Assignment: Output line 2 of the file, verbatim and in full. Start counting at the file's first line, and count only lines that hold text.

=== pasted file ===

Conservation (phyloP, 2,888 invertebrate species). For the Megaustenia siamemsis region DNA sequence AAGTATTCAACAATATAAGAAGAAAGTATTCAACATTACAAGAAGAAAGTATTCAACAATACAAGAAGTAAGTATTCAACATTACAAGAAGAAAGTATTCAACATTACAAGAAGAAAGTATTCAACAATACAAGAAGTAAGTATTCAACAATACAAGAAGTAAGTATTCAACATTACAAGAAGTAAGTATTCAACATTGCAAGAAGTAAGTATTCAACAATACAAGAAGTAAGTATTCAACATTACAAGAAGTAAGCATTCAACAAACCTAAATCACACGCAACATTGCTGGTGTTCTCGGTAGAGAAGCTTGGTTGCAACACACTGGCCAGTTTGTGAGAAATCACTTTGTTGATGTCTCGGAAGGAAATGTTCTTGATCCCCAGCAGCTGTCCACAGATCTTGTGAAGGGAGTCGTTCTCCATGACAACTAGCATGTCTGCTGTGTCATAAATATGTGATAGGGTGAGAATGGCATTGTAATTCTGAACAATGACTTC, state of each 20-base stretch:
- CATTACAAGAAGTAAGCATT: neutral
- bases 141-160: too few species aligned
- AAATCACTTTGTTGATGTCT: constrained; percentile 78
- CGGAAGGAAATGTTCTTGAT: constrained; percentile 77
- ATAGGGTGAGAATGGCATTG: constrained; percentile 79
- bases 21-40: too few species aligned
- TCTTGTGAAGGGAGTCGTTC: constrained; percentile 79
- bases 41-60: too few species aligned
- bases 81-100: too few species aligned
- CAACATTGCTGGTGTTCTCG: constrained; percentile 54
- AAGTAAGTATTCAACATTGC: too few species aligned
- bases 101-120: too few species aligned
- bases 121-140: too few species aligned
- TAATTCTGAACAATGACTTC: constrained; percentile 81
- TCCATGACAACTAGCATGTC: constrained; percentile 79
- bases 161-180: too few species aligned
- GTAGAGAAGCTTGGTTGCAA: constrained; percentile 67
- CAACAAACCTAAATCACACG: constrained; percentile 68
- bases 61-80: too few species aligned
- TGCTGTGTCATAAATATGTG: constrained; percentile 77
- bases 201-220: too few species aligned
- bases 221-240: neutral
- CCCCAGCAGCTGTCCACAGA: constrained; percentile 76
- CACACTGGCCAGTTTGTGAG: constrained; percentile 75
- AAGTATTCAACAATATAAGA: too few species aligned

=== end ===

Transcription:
- CATTACAAGAAGTAAGCATT: neutral